These preferences are reinforced by the music of the Drill.
My point? There are a large number of ’90s and ’00s Boom-bap, G-Funk, and Trap rappers that are relevant today. Nah? I should remove Chief Keef and put Jay Z back? My only regret is that Hip Hop music pumps an extremely toxic psychological and emotional poison into the black community. I often admire Will Smith for having the presence of mind and the restraint to never use the N, B, M, or F words in his music. Only if I could go back to 1991 and rewrite my lyrical DNA. Beef, materialism, sexual promiscuity, and profanity are practically the tiny tip of this giant negativity that plagues this culture we love so much.
On the other hand, right now, while there is a whole subspecies of conscious emcees, I can’t name a single conscious rapper from the new generation. I mean, I was a part of the problem. My first mixtape and debut studio album are overloaded with the most outlandish lyrical contexts that carry on the classic misogynistic, homophobic, and insane sensations we enjoyed in the music of Boom-bap, G-Funk, and Trap. These preferences are reinforced by the music of the Drill. Due to the enormous range of awesome music in Hip Hop, it becomes increasingly unmanageable to hear an artist’s previous album again.
That is the difficulty I face with Kendrick Lamar. Although I like his music, his new albums are always monumental when they’re hot off the press. However, a year later, I forget to look for them. I can’t tell when I last heard “To Pimp a Butterfly” or “Damn” in full. A plethora of new mixtapes and albums by Drill artists comes on my radar, and I still remember to play “2014 Forest Hills Drive” or “KOD”. Trust me, I’ve heard every album from Future, Roddy Ricch, Travis Scott, Lil Uzi Vert, Lil Baby, ASAP Rocky, DaBaby, Young Thug, Pop Smoke, Casanova, A Boogie wit da Hoodie, NBA Youngboy, and them.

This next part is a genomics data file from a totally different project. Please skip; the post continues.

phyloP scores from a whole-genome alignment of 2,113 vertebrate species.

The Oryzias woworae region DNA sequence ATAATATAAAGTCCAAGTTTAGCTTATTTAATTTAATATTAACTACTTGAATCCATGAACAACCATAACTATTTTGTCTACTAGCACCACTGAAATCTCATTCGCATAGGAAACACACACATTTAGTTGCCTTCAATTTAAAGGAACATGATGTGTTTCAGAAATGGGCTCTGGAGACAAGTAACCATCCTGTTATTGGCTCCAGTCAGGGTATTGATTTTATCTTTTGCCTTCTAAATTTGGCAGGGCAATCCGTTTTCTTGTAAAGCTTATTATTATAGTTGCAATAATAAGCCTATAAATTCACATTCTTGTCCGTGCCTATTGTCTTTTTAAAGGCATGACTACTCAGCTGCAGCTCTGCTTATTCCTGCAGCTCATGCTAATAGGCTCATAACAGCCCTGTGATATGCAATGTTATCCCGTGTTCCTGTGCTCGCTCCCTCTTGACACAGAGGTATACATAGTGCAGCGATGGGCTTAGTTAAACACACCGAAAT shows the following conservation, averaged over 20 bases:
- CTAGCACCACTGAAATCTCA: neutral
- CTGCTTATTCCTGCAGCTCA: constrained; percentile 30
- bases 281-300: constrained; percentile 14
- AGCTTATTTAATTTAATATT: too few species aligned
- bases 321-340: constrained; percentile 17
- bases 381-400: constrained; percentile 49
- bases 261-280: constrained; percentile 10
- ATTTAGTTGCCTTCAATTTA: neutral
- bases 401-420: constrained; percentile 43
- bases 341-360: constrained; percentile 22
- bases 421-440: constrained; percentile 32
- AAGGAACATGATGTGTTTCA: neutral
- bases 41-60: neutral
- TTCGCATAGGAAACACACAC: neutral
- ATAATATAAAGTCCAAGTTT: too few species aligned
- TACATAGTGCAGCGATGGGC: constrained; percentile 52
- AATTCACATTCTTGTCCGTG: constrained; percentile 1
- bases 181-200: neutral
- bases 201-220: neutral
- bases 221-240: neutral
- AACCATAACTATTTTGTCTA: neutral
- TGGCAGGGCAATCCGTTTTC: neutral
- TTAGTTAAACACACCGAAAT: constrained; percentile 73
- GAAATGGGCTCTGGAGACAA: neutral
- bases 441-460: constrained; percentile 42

The most popular songs from the newest rappers of the last decade are on my playlists. In terms of the Chicago Drill scene, I’ve also looked for King Von and FBG Duck videos on YouTube. Though I have to admit that since most of the Drill songs are directed at the artist’s “opp”, I have felt no connection. I prefer music with a general context that I can think of as applicable to my life. Remember, these are the songs I get hyped to, while I’m on the road handling my handle. When a rapper gets too specific about their beef, I rarely come back to the song. Remember, this is business but it’s also entertainment.
In my book, coupled with authenticity, being different is one of the foremost qualities that sets an emcee apart from…
That was what happened to Tupac’s later albums where he rapped extensively about his beef and the situation between him and his “enemmmmies.” The simplest conclusion for everyone is their own. For me, I can truly say that I’ve come back to listen to the entire “Born Sinner” or “4 Your Eyez Only” albums with almost the same fervor as a Jay Z, T.I., or 50 Cent classic. J. Cole has kept a mild but respectable hum. His music seems to be maturing and they have the stamina to stand the test of time.
4: 21 Savage
While an extensive work ethic and amount of studio releases are one of the attributes that impress me about Drill artists, it doesn’t end there. The Notorious BIG, who is arguably the best rapper of all time, only released two albums. He was in my top five for a very long time. Jay Z, Nas, Snoop Dogg, Tupac, and Biggie were on that list, even though, unfortunately, everyone else has released twice as many albums as BIG. I’m not claiming 21 Savage is Biggie. I think, compared to other Drill legends, 21’s relatively smaller body of work does not obscure his uniqueness and that is why he is in my current top five.
In my book, coupled with authenticity, being different is one of the foremost qualities that sets an emcee apart from his or her peers. On the other hand, Drill artists are so genuine that their fans are frequently conflicted as to whether heavy drug use, blatant criminality, jail time, and alleged involvement in street violence are worth it for a successful artist in the long run. Again, I believe that is probably the main reason why it took a long time for Hip Hop to admit that Trap music was now succeeded by Drill culture. The Feds were indicting entire clicks. Today’s rappers are some of the biggest tycoons.
Not to mention he’s also a music producer in a market where many rely on their voice as their only musical instrument.